Nice job Man. You say it was a little dry, but it sure looked juicy.


And that smoke ring was awesome.


Looks like you hit a homer on your first try!

post #11 of 20

Wow, what a beautiful job!  Looks like your skills will be know far and wide.  Congratulations on excellent work.

post #12 of 20

Do most of you leave the Point and Flat connected before smoking or do you seperate the two before cooking like Pepper did above?  I have never tried the method above and I am doing a brisket for the LSU vs Alabama game and was wondering how the consensus smokes their brisket?

post #13 of 20
That is a beautiful brisket. Great job.

As for the AMNS do you dry your dust before using it? I put mine in a glass bowl and microwave for 60-90 seconds then stir and do anouther 60-90 seconds. It helps alot.
post #14 of 20

Just a little tid-bit from Western Colorado.  I do several briskets a year.  I leave them together, but remove most of the large fat deposits from the piece.  Rub them down good and smoke them in an old school Brinkman smoke n pit.  Usually 3 hours at 220 deg. with mesquite smoke.  Then remove from smoker, wrap in several layers of aluminum foil, in to the oven for another 2 hours at 350 degrees.  Be careful when opening the meat pack because it will be full of hot juice.  I usually transfer the meat and juice to a large dutch oven  to keep warm, until the party starts.  Never seem to have any left overs!!!Good luck.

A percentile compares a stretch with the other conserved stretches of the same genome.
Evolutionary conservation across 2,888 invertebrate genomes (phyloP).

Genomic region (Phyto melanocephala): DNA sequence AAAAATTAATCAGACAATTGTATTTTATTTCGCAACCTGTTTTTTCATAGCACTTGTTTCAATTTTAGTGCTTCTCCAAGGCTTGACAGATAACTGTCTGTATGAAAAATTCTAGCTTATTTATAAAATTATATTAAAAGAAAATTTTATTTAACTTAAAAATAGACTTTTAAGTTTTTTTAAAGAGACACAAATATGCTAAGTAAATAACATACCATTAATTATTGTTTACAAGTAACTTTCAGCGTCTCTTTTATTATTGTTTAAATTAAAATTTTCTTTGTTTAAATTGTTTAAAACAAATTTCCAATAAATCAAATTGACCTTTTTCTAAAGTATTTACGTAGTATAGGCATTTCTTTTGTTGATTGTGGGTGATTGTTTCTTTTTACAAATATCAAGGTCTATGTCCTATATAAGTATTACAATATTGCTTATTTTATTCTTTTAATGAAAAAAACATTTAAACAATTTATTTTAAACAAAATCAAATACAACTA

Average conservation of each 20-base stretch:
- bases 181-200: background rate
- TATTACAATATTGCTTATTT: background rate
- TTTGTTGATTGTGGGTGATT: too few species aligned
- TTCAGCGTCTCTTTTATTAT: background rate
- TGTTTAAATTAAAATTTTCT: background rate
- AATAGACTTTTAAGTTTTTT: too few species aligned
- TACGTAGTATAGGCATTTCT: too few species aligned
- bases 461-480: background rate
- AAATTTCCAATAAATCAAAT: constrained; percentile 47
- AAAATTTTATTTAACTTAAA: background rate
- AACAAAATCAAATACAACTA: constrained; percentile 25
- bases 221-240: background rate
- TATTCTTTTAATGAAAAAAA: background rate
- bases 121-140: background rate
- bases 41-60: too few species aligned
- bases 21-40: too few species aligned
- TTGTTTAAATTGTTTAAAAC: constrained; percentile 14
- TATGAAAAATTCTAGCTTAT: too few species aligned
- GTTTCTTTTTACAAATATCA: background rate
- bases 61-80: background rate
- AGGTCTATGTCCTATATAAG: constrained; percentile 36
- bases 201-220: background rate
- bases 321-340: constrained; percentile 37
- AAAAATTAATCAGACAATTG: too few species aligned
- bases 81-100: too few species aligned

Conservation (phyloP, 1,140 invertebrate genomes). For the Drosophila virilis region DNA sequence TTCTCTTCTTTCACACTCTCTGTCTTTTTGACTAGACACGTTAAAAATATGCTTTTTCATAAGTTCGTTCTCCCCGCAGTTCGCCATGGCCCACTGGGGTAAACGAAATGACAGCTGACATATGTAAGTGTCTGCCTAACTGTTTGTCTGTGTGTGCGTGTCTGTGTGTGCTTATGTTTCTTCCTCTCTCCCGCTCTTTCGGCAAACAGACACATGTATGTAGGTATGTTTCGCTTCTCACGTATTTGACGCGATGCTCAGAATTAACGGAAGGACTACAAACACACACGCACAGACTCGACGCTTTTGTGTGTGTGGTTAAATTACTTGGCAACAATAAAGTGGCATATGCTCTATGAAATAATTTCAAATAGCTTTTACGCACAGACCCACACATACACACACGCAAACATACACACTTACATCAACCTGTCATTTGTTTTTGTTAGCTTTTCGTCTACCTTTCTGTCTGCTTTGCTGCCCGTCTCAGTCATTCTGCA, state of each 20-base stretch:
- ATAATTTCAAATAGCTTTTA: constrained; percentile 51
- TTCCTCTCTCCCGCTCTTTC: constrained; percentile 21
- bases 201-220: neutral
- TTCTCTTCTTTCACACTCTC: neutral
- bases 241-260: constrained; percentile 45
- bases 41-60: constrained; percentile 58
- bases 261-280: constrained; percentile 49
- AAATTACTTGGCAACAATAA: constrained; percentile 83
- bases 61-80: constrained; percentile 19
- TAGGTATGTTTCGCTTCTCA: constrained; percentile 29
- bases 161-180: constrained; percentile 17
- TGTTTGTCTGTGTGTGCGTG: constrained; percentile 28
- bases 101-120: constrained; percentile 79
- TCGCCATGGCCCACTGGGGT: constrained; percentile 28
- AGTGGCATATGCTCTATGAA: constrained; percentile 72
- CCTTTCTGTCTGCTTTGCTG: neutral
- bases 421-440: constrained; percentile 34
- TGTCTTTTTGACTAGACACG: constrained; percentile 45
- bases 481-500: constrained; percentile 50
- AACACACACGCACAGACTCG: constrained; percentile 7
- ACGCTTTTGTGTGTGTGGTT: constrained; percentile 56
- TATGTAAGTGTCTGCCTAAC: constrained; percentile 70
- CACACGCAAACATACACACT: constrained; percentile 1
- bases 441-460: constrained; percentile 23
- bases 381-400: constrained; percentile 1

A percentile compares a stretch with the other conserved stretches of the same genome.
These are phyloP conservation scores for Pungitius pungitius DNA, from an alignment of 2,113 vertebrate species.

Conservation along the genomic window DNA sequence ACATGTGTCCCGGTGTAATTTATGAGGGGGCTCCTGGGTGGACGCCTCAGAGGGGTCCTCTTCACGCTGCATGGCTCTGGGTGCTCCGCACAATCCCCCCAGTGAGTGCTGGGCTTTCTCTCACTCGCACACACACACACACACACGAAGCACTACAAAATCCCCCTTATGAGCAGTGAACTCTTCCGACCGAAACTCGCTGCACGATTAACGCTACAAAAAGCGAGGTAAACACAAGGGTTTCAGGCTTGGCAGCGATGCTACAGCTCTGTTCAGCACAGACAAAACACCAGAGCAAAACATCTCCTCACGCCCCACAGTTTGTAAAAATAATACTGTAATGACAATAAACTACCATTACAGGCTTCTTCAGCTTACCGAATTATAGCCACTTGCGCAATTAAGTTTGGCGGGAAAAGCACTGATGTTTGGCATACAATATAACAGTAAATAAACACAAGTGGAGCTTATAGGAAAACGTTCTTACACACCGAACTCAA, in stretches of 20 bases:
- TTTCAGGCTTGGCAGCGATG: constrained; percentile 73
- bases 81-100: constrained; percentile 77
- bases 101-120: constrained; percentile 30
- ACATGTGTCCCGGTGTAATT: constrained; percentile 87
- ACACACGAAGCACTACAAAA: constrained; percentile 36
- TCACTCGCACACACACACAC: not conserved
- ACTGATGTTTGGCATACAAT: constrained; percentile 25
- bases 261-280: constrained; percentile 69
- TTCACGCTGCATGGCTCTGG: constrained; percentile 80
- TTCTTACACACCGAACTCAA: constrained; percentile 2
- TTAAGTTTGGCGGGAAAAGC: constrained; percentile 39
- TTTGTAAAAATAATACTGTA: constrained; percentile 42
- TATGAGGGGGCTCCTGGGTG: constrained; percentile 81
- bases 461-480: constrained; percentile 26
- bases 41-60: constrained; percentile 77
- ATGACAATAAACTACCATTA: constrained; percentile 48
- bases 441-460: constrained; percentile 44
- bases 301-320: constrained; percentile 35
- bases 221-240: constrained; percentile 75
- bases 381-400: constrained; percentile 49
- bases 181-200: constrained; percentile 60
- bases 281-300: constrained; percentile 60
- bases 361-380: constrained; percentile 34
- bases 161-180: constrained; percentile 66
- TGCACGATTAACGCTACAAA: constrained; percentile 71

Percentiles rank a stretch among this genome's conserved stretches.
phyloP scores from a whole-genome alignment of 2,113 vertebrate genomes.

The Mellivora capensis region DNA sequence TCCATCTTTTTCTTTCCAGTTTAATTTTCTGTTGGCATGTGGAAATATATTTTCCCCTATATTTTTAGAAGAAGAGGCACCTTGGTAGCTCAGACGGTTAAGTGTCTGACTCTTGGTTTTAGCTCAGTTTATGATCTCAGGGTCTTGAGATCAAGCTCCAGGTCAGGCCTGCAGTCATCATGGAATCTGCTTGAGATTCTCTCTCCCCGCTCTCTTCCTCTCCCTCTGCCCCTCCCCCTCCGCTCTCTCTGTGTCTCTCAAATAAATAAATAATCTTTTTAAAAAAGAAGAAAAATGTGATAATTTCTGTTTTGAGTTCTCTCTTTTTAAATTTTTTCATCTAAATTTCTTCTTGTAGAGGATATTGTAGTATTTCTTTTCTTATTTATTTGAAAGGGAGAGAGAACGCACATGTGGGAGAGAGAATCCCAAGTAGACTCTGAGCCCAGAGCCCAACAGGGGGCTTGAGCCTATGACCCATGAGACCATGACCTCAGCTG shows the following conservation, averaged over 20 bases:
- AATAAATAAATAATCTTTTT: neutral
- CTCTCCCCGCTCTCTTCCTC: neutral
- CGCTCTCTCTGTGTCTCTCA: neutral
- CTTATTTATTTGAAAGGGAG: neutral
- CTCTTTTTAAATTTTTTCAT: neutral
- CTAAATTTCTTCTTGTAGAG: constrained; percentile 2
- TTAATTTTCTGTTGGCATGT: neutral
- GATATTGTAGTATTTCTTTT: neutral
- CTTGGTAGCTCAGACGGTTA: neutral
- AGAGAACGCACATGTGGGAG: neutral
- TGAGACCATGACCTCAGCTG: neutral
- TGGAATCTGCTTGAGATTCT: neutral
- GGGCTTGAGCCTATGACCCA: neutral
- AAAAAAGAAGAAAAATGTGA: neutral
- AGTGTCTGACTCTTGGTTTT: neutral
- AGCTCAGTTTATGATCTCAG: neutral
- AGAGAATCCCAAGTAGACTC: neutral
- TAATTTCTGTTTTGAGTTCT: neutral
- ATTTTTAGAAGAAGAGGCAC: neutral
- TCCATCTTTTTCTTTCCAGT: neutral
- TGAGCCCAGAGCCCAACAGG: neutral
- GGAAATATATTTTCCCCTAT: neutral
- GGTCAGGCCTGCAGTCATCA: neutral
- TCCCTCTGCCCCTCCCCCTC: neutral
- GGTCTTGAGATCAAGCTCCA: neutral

post #15 of 20

As for whether or not to leave the brisket in place, it really is personal choice.  For burnt ends, you can consider separating them especially if the rubs will be different. 


I leave mine together, and that is how I was taught long ago.  I like the burnt ends, so I will have to think about changing up the situation.  What could happen, I enjoy two different tastes at the same time in stead of one?  Sounds good to me either way!



post #16 of 20


Man that brisket looks awesome and the smoke ring is off the hook.

post #17 of 20

Great looking brisket. Nice work.

post #18 of 20

That brisket does look awesome.  I have two packers ready to go on today. What I plan on doing is when it hits 165, take it off, seperate point from flat, foil flat and cube the point, put it all back in the smoker and get after it again.

My brother (got to love him) wasnt thinking when he pulled ours out of the cooler last week for our family get together and all I heard was HOT HOT HOT..Im sorry but I had to laugh.


Good Luck


post #19 of 20

kewl.gif look good from here thanks for posting it up!

post #20 of 20

I was reading this thread while smoking my brisket.  Thanks for posting.  Yours looks beautiful and your smoke ring beats mine by far!